We studied the different potentials of a secreted and a nonsecreted member of the fibroblast growth factor (FGF) family to induce autocrine growth stimulation in human adrenal cortex carcinoma cells (SW-13). These epithelial cells express basic FGF (bFGF) cell surface receptors, and picomolar concentrations of bFGF suffice to induce anchorage-independent growth. The requirement for exogenously added bFGF contrasts with the intracellular storage of biologically active bFGF in SW-13 cells greater than 10,000-fold in excess of the concentration needed to stimulate anchorage independent growth. To study whether the expression of a secreted FGF would alter the growth phenotype of these cells, we transfected them with an expression vector coding for the Kaposi-fgf (K-fgf) oncogene. In contrast to controls, K-fgf-transfected cells secrete significant amounts of biologically active K-fgf protein into the growth media, show up to 50-fold increased colony formation in soft agar, and grow into rapidly progressing, highly vascularized tumors in athymic nude mice. A reversible inhibition of the autocrine growth stimulation in vitro is brought about by the polyanionic compound suramin. We conclude that FGF has to be released from SW-13 cells to function fully as a growth stimulator in vitro and in vivo.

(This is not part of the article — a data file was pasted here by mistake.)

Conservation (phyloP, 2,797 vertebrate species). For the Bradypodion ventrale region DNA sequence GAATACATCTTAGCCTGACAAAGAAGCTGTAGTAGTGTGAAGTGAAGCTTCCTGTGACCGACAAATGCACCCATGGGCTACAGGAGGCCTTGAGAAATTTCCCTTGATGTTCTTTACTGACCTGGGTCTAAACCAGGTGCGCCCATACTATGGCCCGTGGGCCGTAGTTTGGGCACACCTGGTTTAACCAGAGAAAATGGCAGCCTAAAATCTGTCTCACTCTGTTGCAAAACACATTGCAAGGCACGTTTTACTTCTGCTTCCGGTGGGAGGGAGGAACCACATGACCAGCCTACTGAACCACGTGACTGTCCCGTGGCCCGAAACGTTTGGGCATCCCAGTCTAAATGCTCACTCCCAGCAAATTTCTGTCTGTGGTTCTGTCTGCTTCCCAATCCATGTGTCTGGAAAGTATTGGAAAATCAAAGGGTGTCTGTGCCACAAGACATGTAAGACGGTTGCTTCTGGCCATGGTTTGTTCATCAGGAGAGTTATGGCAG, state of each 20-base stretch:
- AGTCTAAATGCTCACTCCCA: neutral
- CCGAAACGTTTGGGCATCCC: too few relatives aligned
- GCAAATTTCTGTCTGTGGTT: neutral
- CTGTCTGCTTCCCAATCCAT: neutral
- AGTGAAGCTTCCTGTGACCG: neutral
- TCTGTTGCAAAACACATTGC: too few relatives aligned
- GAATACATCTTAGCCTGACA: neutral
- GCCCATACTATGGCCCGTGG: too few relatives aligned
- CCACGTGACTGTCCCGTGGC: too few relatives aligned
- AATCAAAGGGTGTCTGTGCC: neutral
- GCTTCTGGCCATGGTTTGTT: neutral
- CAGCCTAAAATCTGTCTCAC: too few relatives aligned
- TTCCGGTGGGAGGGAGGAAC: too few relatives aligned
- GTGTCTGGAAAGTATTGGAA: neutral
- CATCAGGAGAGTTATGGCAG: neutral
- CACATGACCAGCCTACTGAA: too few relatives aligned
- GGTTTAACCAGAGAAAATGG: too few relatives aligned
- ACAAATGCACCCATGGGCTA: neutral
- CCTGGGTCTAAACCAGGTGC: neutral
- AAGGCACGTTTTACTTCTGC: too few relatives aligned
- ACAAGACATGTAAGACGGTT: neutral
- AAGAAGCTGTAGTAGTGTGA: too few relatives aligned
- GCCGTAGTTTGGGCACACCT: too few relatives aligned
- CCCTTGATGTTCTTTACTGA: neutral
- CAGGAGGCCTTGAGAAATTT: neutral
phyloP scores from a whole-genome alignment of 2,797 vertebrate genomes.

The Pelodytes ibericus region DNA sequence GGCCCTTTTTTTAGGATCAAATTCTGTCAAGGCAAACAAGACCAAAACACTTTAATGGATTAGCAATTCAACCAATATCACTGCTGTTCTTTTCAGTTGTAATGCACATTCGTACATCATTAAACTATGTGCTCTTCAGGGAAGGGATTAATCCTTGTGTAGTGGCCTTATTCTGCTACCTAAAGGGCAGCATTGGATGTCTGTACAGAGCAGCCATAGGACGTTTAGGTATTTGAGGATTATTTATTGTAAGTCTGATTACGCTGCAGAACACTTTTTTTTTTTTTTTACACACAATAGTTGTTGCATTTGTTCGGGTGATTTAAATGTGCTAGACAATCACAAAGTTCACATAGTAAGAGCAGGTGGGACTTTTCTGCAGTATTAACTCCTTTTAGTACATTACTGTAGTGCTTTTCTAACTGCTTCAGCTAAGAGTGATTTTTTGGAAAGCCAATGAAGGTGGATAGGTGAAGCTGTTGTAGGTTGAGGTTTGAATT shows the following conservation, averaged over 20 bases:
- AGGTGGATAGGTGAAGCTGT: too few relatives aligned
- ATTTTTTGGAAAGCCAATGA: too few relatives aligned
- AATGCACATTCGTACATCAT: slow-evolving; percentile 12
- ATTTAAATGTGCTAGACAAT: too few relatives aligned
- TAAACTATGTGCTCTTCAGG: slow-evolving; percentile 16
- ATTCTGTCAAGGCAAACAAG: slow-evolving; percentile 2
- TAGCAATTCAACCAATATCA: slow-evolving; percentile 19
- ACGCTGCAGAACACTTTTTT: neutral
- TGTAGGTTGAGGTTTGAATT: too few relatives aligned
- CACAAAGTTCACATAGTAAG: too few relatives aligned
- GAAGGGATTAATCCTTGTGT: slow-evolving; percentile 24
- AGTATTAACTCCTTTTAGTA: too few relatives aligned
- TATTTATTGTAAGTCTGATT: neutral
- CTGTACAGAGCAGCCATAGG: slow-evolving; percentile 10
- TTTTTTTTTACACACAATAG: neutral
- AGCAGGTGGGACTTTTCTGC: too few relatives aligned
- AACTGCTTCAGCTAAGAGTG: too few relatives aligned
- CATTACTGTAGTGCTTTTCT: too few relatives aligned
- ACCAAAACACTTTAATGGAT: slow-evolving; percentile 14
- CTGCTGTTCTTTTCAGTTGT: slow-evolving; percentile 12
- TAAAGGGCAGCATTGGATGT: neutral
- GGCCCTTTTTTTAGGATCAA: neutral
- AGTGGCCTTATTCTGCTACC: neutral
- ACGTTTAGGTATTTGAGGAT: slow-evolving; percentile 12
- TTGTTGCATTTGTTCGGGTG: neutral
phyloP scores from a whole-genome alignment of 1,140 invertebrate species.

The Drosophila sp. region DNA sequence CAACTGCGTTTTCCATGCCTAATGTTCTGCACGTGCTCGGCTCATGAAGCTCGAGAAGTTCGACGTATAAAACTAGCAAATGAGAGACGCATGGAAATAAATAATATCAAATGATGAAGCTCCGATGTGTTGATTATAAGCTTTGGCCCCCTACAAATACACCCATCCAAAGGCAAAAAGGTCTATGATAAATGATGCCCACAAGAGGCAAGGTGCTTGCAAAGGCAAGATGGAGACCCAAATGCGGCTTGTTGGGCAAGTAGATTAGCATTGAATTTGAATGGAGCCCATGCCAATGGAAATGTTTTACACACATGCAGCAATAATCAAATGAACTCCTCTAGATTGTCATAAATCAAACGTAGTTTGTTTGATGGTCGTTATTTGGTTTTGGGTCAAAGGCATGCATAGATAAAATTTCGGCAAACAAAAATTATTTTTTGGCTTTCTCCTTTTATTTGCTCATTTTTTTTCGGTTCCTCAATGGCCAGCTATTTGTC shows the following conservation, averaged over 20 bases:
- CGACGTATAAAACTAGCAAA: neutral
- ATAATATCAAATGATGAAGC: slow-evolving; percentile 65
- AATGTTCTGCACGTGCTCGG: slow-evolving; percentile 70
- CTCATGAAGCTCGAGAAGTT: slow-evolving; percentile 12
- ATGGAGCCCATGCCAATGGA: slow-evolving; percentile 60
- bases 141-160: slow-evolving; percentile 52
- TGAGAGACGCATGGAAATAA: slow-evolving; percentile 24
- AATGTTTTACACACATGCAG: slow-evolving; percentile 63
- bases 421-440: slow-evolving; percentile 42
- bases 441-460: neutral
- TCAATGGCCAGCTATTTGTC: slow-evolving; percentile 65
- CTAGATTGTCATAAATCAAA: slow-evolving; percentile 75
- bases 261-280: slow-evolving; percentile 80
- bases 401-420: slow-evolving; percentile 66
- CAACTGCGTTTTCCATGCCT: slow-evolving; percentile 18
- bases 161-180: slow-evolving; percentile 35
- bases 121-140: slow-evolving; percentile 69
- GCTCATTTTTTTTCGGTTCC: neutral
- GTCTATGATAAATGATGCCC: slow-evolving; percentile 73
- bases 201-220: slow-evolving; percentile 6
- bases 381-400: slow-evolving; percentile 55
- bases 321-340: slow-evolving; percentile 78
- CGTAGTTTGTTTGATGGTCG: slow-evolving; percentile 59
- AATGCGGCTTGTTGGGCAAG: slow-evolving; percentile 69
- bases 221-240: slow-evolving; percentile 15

|Original language||English (US)|
|Number of pages||9|
|Journal||Cell growth & differentiation : the molecular biology journal of the American Association for Cancer Research|
|State||Published - Feb 1990|
ASJC Scopus subject areas
- Molecular Biology
- Cell Biology